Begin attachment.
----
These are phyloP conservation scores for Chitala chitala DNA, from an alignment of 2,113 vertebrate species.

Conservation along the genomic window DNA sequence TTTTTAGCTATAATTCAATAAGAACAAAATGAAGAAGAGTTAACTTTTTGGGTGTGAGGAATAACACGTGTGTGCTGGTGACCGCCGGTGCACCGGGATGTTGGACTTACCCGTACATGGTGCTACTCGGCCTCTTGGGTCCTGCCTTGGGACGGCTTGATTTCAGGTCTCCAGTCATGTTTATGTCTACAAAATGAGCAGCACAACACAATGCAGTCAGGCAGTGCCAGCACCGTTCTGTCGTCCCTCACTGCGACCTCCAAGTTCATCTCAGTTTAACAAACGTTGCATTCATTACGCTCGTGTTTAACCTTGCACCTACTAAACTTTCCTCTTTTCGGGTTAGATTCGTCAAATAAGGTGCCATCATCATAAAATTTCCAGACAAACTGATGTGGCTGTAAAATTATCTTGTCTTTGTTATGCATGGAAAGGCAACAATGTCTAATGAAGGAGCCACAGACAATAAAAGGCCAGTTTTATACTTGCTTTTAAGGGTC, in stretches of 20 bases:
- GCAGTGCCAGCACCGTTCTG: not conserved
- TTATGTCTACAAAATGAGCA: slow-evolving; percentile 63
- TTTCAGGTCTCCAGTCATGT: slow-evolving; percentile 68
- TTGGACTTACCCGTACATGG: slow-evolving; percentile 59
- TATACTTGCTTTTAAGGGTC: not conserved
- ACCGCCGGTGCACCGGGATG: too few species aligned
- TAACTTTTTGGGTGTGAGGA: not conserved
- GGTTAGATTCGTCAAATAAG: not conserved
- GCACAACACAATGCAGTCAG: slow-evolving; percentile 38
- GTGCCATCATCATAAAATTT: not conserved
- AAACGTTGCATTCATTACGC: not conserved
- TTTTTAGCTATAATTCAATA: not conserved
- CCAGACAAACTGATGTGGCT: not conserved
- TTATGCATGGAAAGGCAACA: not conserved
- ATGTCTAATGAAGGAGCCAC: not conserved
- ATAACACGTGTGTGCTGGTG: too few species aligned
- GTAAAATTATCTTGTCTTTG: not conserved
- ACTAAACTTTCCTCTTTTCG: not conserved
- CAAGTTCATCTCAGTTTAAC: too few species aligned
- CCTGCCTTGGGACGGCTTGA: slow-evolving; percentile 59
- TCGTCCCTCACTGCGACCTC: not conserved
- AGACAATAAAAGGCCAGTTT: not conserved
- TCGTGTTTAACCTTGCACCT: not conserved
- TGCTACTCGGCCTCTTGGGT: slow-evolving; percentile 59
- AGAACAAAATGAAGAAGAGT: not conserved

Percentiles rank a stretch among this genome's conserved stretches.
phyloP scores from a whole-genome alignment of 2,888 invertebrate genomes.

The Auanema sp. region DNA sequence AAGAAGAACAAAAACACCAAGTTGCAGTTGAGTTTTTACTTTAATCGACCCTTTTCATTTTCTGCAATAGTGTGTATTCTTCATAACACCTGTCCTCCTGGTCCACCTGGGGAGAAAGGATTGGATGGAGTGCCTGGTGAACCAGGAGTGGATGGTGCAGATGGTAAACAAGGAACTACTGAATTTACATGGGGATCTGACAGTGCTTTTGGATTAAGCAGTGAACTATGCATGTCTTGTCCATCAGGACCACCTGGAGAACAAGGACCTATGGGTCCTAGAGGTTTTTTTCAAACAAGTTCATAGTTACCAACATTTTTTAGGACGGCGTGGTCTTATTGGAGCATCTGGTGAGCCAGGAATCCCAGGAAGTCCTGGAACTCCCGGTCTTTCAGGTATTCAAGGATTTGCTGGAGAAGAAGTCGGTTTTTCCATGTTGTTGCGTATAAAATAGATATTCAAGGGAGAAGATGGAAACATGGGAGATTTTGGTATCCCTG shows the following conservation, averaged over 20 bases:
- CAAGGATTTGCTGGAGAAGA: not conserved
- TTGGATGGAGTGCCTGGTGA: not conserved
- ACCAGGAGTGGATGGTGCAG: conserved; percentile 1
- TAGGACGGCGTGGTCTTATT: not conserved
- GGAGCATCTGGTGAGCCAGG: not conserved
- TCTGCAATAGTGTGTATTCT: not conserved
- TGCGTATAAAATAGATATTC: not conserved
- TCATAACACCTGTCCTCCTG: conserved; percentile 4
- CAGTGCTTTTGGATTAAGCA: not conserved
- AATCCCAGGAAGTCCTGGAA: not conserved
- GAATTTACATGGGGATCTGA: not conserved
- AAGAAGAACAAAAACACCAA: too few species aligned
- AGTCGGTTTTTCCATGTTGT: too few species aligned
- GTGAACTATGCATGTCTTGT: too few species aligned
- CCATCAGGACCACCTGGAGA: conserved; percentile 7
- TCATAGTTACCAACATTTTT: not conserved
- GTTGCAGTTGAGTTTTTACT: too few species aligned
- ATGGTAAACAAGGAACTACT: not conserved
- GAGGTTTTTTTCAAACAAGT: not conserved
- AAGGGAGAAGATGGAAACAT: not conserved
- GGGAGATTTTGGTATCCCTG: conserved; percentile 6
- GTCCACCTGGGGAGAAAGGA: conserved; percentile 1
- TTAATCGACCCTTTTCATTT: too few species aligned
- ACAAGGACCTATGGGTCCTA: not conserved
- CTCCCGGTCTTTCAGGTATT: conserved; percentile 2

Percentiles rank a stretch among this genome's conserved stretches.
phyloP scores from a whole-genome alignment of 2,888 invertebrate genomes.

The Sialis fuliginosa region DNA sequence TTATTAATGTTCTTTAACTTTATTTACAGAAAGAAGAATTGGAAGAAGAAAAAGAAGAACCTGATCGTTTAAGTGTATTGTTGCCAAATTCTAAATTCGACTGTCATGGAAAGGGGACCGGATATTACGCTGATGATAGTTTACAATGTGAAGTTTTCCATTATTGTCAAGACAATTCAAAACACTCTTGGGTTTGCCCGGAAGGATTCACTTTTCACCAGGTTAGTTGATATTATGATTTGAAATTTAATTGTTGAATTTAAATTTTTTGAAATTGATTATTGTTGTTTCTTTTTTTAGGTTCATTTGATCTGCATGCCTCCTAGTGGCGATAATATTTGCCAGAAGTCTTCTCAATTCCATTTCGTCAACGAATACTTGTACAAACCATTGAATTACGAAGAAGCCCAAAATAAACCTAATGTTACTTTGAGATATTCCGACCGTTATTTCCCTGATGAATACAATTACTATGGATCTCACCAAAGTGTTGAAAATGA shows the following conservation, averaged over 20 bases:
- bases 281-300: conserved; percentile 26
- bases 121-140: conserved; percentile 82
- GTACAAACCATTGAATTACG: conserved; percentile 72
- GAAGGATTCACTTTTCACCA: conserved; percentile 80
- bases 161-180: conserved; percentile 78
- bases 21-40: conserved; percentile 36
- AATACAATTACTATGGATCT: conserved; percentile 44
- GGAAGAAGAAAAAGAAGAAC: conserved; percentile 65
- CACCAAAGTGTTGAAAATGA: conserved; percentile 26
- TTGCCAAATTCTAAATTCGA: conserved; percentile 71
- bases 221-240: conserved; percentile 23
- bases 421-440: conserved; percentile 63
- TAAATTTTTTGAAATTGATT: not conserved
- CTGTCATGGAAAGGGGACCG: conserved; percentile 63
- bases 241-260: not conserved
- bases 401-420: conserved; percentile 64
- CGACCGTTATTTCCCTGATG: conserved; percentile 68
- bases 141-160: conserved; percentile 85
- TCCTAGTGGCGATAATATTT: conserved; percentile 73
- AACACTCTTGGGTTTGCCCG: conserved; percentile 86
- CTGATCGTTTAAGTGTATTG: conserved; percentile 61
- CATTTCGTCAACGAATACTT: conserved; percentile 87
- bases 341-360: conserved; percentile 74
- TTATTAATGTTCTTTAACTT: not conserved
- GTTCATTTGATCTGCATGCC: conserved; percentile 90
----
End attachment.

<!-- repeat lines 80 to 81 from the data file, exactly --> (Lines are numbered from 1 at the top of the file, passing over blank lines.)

- CATTTCGTCAACGAATACTT: conserved; percentile 87
- bases 341-360: conserved; percentile 74